If you are like me, then you have probably experienced a moment with a kolhrabi in your hand thinking, “what the heck do I do with this thing?”
Kohlrabi is a strange but delicious vegetable. It’s flesh is juicy and sweet but also funky. Like an apple that tastes more of mild celery and the stems of broccoli. It’s quite refreshing to munch on raw or to dip like crudite into your favorite salad dressing.
I enjoyed my bulb of kohlrabi from Week 2 raw, like an apple, but the bigger bulb I picked up this week had a different destiny…fritters!! When in doubt, always fritterize it.
I decided to serve the kohlrabi fritters over a small pool of a tart, sweet lemon aioli which adds a necessary hit of acidity. I then drizzled them with a pepper infused honey for some sweet heat and finished them off with toasty, meaty pecans and bright, verdant parsley. It makes for a great bite! And the kohlrabi flavor is so sweet and mild that these fritters would make a great, healthy snack for the kiddos!
Kohlrabi Buttermilk Fritters with Hot Honey, Lemon Aioli, Parsley and Pecans
Basic Fritter Batter Recipe by Michael Ruhlman
- 1 large or 2 small kohlrabi bulbs, peeled and grated (you need about 2 cups of shredded kolhrabi)
- 4 ounces all purpose flour
- 1/2 teaspoon salt
- 1 teaspoon baking powder
- 4 ounces buttermilk
- 2 ounces egg (1 large egg)
- 1 teaspoon olive oil
- 1 tablespoon butter
- Plowbreak parsley leaves
- handful toasted pecans
- Lemon Aioli
- Hot Honey
Place the grated kohlrabi into a sieve lined with paper towels and allow to drain in the sink for 10-15 minutes to help remove extra moisture.
In a bowl, combine the flour, baking powder and salt and whisk to remove any lumps. In a smaller bowl, whisk together the buttermilk and the eggs. Add the wet to the dry and whisk to combine thoroughly.
Add the kohlrabi to the batter and mix well.
Heat a cast iron skillet to medium heat. Melt the tablespoon of butter with the teaspoon of olive oil. When the butter’s foam has subsided and is beginning to brown, spoon the batter by the quarter cup into the hot skillet and spread out into a circle. When golden brown on the bottom and the top is starting to bubble like a pancake, flip and cook until golden brown on the other side and the center is cooked through. Remove to a paper towel lined plate and sprinkle with a little salt. You will probably have to cook in batches, I did two batches of three.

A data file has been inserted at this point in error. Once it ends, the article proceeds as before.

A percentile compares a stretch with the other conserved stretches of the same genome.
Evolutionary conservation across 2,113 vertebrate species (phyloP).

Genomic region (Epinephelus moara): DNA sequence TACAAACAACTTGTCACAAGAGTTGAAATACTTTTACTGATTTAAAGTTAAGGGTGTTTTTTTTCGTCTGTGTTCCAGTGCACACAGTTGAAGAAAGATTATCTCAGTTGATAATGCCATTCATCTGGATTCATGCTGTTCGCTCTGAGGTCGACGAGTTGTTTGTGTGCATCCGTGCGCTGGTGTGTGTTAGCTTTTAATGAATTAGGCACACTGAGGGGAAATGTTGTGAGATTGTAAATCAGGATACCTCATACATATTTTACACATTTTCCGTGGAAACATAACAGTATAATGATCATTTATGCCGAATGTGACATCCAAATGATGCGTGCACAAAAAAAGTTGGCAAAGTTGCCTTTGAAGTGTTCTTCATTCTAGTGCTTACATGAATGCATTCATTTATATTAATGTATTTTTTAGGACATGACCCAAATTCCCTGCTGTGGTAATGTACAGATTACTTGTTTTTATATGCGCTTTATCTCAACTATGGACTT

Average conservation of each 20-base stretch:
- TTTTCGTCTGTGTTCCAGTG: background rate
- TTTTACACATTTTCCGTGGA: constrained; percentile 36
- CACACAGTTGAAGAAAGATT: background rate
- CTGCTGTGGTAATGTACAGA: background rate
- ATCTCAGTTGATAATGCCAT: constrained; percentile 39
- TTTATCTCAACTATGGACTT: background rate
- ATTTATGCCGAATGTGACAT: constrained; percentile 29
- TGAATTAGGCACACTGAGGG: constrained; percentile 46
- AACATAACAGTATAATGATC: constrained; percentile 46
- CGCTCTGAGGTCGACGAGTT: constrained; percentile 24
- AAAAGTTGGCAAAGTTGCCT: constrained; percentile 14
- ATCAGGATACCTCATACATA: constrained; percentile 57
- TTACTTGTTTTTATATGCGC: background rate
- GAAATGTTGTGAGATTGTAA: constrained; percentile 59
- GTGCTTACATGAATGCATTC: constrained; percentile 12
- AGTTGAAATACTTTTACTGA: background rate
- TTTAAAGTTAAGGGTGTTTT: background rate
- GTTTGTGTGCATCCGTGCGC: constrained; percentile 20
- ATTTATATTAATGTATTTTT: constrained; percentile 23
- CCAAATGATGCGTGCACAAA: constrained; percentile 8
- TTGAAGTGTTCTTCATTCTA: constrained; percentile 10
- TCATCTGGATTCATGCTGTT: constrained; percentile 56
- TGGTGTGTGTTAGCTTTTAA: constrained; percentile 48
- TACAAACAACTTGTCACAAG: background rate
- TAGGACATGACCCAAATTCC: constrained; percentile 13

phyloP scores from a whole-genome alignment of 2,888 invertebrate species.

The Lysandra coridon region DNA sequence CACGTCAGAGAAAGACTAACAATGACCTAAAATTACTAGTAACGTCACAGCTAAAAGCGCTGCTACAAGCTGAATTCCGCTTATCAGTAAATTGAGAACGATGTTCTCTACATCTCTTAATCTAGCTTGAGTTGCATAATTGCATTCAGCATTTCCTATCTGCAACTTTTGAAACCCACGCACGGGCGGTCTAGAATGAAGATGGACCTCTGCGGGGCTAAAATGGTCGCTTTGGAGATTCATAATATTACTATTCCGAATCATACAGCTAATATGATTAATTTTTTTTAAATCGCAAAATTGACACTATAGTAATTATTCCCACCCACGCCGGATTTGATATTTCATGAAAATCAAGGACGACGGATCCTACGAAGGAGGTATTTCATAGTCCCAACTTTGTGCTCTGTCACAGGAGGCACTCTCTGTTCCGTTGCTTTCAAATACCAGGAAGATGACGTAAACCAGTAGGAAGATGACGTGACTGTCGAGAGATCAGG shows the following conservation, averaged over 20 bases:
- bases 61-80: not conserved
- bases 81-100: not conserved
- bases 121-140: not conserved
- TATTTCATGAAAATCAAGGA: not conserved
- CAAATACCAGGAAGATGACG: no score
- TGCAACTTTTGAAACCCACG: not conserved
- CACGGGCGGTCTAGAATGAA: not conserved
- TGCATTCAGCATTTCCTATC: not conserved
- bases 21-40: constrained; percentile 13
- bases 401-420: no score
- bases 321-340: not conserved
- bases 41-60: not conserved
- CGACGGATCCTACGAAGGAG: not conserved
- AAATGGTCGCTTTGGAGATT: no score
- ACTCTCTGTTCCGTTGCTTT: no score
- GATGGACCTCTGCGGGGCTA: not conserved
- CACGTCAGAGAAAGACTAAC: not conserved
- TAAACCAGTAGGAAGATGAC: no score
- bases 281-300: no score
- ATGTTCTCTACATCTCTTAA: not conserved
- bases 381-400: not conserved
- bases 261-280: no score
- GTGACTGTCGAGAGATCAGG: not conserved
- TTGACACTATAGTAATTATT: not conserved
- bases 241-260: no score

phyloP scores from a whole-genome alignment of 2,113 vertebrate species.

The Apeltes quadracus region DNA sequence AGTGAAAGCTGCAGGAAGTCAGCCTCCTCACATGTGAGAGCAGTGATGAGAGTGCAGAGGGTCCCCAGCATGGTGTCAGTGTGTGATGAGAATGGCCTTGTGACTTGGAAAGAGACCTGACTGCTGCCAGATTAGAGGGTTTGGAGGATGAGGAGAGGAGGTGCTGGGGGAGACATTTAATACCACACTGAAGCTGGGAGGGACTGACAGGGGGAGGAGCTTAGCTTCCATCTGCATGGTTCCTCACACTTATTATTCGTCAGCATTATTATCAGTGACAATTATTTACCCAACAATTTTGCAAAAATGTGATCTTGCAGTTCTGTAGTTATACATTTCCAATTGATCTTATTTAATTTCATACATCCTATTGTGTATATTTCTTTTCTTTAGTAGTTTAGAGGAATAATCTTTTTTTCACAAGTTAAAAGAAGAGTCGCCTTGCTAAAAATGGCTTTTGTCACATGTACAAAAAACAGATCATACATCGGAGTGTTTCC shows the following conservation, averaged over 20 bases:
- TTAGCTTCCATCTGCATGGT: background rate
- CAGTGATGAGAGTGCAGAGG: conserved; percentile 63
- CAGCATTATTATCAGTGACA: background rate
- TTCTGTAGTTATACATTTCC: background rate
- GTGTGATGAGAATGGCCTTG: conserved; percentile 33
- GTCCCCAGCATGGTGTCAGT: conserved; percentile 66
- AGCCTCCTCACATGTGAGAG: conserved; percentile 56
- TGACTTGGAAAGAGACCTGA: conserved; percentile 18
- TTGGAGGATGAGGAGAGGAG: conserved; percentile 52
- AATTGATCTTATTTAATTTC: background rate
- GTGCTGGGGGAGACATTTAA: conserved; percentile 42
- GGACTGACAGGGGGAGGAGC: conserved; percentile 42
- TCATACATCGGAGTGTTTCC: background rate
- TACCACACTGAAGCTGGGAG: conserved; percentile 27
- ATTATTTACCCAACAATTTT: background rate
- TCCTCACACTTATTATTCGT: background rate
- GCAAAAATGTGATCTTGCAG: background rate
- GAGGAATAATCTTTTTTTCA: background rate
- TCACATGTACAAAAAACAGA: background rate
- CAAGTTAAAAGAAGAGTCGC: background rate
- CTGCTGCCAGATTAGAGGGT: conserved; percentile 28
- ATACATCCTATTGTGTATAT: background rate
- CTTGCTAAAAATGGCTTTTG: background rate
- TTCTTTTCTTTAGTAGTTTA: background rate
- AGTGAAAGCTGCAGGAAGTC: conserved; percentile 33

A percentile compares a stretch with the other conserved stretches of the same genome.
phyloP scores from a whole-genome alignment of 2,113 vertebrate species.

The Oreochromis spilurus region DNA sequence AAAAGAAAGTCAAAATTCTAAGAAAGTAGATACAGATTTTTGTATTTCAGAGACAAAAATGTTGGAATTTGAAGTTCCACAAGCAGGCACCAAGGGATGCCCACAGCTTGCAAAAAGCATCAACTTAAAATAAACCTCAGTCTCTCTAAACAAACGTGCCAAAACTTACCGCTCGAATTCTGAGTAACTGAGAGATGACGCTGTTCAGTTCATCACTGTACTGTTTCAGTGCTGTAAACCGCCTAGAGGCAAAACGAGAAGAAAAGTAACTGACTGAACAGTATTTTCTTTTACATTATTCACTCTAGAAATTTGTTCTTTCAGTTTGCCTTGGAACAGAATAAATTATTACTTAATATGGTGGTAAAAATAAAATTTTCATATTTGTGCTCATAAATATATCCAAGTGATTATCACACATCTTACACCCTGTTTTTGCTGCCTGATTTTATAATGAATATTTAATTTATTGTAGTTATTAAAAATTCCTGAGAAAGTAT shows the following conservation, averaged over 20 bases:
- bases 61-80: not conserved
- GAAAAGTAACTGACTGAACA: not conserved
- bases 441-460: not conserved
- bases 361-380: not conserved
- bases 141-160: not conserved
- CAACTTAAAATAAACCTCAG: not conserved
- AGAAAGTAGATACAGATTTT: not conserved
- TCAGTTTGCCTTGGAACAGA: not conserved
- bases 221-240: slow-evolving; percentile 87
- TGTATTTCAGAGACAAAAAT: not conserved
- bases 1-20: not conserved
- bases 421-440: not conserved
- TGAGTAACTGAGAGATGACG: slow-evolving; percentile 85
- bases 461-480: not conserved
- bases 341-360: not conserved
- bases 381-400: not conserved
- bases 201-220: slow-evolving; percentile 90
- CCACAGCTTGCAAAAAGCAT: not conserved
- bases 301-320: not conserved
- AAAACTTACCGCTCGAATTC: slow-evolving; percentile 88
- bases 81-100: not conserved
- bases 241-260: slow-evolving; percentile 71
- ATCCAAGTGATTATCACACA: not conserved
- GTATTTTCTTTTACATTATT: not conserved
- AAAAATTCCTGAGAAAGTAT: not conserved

To serve, spoon a small amount of aioli down onto a plate, top with a fritter and drizzle with the hot honey. Drape over some parsley leaves and crumble some of the toasted pecans over the whole plate. Get a forkful of everything and enjoy your new favorite way to eat kohlrabi!
For the Aioli:
- juice and zest of one lemon
- 1 egg yolk
- 1 teaspoon dijon mustard
- big pinch of salt
- 1/2- 3/4 cup olive oil
In the workbowl of a food processor, add the lemon juice and zest, egg yolk and dijon mustard. Season with a good pinch of salt and pulse to combine. With the motor running, drizzle in the olive oil slowly until the aioli has emulsified and become thick and creamy. Remove to a jar, taste for seasoning and set aside.
This aioli is such a multi-tasker! Enjoy it with braised greens, grilled fish as a salad dressing, etc!
For the Hot Honey:
- 1/4 cup good local honey
- 1 teaspoon crushed red pepper flake
In a small saucepan over medium heat, add the red pepper flake and let toast slightly for about 20- 30 seconds. Add the honey and kill the heat. Let sit until cool. Pour into a jar for keeping.